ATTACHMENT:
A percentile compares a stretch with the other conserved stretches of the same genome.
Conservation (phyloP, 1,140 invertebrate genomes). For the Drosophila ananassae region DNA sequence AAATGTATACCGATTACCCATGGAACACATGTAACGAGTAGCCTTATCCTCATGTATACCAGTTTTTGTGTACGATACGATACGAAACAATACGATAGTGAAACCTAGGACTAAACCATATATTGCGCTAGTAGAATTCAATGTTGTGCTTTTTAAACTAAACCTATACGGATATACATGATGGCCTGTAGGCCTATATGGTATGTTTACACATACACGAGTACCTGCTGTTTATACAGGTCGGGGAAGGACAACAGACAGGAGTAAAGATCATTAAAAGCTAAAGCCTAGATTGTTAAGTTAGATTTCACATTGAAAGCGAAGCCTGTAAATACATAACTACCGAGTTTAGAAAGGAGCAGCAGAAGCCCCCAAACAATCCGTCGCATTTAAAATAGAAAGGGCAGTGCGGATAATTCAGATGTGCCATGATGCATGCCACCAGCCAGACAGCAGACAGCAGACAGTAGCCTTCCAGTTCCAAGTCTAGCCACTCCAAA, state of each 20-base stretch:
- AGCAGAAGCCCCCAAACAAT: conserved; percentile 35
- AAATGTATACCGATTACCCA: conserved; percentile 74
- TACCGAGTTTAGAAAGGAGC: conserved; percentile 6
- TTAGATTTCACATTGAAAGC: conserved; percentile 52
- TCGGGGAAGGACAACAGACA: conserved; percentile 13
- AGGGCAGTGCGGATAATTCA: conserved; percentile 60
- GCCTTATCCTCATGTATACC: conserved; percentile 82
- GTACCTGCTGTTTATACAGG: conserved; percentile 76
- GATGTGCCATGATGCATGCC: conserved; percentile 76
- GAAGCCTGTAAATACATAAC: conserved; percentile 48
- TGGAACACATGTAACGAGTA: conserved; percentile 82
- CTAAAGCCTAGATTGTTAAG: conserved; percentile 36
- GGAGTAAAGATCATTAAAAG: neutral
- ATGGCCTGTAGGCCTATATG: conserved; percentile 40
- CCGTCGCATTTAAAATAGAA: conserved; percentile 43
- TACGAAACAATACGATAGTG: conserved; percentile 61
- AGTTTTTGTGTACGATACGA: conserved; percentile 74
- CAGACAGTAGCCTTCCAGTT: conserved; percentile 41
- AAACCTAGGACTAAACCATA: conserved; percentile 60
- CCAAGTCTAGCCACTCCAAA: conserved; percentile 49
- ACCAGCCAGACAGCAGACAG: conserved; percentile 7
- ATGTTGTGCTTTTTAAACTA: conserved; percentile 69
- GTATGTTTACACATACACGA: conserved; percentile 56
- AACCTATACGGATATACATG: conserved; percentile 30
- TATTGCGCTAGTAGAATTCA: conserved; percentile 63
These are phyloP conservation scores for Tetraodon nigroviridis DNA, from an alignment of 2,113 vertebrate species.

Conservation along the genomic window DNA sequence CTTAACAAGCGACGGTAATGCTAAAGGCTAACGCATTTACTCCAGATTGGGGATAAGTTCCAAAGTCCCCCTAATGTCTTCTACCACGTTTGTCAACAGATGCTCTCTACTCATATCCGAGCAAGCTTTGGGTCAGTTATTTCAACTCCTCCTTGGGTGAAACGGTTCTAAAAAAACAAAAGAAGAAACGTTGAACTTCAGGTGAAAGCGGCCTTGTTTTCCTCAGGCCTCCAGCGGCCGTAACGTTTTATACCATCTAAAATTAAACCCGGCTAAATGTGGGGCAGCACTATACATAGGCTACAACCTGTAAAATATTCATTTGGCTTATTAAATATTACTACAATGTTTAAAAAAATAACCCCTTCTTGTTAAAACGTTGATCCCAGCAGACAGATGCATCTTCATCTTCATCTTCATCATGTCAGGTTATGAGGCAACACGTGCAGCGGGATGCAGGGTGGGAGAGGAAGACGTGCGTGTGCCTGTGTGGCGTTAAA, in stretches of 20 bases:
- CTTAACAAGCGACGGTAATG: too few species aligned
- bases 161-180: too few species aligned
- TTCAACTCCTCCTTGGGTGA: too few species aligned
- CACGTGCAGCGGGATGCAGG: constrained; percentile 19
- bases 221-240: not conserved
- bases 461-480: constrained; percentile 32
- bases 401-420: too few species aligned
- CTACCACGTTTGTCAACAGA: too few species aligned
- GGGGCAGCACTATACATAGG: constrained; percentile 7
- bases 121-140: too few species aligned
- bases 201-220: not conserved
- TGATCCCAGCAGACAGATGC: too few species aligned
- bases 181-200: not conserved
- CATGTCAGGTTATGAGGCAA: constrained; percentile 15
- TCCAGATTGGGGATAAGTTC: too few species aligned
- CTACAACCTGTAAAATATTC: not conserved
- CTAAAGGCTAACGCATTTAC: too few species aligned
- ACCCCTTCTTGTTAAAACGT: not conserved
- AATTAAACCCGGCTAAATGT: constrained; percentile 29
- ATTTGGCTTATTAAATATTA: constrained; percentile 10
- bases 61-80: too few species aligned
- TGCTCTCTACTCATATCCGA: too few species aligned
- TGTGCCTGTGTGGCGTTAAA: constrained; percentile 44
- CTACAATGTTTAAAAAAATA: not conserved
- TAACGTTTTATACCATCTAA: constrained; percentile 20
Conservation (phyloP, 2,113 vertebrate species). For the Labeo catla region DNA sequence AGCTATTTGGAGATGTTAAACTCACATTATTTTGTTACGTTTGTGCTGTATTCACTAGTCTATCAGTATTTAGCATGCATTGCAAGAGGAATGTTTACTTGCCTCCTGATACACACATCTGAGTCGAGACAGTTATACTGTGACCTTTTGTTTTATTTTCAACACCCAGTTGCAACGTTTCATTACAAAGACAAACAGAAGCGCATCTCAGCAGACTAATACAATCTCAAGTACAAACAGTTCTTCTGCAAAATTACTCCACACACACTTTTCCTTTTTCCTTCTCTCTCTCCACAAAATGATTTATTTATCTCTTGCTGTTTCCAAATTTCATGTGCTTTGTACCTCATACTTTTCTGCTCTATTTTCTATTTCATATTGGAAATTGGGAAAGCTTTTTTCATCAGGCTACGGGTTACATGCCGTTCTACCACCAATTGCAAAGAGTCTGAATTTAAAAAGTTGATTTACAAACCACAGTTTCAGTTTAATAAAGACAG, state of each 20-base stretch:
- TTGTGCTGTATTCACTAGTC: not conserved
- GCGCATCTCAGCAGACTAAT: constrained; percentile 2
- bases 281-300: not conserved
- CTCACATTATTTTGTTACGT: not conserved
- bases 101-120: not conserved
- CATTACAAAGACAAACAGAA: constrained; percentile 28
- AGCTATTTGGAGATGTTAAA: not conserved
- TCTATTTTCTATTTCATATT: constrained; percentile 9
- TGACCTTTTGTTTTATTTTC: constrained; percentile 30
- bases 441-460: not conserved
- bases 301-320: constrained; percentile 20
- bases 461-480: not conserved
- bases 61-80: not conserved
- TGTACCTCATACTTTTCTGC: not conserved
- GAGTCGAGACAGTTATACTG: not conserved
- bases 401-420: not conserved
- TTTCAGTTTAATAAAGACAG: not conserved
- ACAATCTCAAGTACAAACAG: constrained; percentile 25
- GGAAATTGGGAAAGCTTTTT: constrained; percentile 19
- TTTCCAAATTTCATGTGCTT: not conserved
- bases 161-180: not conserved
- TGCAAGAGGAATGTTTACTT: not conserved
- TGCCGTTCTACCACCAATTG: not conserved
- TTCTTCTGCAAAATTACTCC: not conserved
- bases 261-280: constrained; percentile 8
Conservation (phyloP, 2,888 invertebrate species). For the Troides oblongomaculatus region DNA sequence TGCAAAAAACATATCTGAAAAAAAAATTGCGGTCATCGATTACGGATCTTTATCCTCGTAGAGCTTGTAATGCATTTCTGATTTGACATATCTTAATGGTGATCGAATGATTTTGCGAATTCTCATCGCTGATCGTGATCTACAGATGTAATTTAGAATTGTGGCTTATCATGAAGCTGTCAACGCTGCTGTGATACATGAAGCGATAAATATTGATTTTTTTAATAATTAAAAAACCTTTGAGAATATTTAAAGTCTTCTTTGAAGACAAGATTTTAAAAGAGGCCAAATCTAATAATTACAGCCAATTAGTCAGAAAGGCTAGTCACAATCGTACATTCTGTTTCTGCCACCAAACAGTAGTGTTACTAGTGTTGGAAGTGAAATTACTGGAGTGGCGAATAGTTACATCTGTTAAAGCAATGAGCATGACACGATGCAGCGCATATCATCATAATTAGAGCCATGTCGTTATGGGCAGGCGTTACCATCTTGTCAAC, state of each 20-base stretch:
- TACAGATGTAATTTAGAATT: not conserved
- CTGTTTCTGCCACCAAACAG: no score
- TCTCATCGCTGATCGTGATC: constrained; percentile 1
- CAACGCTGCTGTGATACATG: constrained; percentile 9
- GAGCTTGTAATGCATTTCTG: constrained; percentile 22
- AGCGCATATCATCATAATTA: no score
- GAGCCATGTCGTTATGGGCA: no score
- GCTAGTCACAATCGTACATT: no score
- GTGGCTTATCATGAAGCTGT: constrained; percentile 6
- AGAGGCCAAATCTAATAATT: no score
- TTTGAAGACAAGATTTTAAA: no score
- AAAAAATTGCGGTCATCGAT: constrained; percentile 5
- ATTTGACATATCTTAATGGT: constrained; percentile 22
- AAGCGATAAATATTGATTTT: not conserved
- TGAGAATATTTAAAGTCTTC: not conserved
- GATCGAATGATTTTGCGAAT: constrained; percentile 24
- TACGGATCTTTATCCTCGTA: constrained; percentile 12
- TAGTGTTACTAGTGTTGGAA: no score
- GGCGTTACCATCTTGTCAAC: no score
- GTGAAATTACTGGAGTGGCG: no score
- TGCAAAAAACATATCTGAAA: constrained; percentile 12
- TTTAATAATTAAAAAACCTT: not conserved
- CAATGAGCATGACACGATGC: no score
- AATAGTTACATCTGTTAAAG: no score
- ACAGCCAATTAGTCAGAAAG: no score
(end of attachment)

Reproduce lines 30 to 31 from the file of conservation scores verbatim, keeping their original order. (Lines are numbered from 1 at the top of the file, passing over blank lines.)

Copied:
- CTTAACAAGCGACGGTAATG: too few species aligned
- bases 161-180: too few species aligned